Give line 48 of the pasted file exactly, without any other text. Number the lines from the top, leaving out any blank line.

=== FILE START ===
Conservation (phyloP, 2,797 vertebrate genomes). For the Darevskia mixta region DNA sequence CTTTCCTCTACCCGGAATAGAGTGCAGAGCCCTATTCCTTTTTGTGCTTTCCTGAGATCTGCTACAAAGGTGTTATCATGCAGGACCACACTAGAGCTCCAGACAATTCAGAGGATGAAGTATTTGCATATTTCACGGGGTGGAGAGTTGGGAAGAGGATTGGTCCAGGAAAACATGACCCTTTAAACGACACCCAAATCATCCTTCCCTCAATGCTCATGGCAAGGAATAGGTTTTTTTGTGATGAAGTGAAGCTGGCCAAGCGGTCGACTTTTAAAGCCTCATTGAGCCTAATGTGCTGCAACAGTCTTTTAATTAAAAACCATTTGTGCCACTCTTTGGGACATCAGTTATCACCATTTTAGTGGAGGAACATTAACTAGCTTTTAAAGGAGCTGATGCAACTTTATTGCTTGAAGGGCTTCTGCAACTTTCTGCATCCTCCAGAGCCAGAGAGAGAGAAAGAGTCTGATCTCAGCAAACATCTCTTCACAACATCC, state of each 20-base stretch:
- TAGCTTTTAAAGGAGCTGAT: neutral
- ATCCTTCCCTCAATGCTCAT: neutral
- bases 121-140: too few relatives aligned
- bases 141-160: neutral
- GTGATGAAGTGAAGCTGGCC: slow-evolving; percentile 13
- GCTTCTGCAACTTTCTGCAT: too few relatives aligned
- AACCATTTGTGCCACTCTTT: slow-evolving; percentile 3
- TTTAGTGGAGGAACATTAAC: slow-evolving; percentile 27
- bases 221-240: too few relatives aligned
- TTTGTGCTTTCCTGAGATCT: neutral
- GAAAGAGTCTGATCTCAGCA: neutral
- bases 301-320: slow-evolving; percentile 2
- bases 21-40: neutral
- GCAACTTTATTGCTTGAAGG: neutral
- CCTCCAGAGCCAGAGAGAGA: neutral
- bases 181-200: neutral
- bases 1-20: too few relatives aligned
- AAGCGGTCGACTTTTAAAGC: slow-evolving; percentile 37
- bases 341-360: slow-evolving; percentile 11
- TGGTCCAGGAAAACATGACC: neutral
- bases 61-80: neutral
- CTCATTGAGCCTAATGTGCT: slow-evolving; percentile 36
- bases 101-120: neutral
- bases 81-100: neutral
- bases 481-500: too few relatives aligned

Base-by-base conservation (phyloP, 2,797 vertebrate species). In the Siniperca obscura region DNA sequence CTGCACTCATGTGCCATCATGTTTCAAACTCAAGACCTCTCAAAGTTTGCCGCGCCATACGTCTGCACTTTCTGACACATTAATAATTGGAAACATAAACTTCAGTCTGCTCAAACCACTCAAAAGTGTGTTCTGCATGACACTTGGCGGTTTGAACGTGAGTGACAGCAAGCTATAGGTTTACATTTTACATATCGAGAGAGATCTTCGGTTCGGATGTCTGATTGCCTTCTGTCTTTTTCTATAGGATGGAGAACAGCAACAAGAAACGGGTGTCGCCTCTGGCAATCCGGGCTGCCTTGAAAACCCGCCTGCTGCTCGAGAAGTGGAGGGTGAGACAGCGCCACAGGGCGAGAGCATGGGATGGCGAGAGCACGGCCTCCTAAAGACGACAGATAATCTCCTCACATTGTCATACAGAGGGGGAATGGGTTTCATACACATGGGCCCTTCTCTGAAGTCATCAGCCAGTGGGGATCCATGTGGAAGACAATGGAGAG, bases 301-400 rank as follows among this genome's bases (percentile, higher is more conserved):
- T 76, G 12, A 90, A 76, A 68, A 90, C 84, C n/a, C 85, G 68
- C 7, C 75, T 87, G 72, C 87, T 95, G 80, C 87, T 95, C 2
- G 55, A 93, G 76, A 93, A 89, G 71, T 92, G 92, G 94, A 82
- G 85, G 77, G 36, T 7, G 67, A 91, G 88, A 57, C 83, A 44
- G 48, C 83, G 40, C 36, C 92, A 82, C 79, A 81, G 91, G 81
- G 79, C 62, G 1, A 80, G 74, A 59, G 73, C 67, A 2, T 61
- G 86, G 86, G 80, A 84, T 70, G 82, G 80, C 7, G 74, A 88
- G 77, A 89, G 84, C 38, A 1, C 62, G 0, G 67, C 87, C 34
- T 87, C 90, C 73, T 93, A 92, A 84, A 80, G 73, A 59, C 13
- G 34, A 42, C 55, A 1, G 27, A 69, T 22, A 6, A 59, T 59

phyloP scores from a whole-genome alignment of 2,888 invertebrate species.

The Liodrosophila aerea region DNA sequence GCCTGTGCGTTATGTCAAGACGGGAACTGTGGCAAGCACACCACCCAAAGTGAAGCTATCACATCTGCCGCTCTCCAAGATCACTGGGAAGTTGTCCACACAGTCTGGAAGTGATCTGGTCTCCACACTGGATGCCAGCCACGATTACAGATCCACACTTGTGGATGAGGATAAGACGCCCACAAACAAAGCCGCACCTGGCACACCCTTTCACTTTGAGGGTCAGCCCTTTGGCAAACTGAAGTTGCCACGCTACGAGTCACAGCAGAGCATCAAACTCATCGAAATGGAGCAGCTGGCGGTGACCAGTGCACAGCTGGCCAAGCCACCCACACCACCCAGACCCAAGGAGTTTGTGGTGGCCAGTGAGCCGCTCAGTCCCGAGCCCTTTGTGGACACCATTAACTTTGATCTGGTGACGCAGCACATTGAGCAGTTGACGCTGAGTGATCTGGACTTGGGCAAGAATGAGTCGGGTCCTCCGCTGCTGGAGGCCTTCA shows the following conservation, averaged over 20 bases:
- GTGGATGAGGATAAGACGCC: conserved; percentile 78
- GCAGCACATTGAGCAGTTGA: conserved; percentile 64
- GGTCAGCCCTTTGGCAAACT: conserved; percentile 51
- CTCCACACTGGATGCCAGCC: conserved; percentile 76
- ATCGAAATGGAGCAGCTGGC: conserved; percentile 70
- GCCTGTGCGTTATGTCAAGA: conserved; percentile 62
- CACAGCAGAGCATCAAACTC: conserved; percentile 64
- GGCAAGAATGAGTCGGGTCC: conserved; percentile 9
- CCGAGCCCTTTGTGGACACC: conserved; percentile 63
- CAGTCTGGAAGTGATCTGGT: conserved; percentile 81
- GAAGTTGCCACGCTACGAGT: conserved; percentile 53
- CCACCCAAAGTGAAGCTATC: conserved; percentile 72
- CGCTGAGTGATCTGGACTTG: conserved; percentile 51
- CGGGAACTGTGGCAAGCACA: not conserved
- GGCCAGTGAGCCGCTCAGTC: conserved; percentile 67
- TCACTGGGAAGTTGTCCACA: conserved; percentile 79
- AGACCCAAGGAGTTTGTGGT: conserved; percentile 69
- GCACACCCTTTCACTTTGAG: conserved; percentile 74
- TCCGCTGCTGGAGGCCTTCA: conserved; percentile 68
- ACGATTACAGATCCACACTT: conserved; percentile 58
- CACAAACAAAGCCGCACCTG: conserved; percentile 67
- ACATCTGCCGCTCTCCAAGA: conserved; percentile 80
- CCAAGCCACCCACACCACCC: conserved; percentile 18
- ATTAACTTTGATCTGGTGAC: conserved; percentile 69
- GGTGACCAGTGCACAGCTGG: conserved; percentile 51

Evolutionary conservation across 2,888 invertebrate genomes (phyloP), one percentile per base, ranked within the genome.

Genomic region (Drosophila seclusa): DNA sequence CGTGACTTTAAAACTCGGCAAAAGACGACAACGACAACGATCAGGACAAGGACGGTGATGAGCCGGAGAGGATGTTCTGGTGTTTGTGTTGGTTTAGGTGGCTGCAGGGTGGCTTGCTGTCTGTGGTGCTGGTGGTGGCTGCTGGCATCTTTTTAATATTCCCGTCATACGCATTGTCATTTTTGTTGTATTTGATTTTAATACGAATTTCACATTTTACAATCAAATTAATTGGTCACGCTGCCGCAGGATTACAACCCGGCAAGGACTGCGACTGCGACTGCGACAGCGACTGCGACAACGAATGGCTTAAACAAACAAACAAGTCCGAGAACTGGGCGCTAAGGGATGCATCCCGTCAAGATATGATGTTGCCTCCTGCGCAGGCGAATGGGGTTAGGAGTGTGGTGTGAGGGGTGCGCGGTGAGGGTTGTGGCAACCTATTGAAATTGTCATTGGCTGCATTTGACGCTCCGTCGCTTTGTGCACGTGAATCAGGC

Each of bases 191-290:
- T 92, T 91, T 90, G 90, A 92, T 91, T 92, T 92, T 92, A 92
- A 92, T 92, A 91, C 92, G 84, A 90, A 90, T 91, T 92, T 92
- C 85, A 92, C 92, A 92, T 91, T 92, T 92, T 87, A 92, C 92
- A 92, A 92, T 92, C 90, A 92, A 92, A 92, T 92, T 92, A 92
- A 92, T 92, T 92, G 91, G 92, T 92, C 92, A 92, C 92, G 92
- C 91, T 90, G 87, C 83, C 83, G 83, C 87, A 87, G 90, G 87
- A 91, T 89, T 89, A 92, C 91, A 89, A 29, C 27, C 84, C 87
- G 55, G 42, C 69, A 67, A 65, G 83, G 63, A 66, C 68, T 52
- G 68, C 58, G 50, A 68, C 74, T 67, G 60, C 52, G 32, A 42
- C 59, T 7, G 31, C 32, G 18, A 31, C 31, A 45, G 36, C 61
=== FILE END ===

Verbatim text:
- CCGAGCCCTTTGTGGACACC: conserved; percentile 63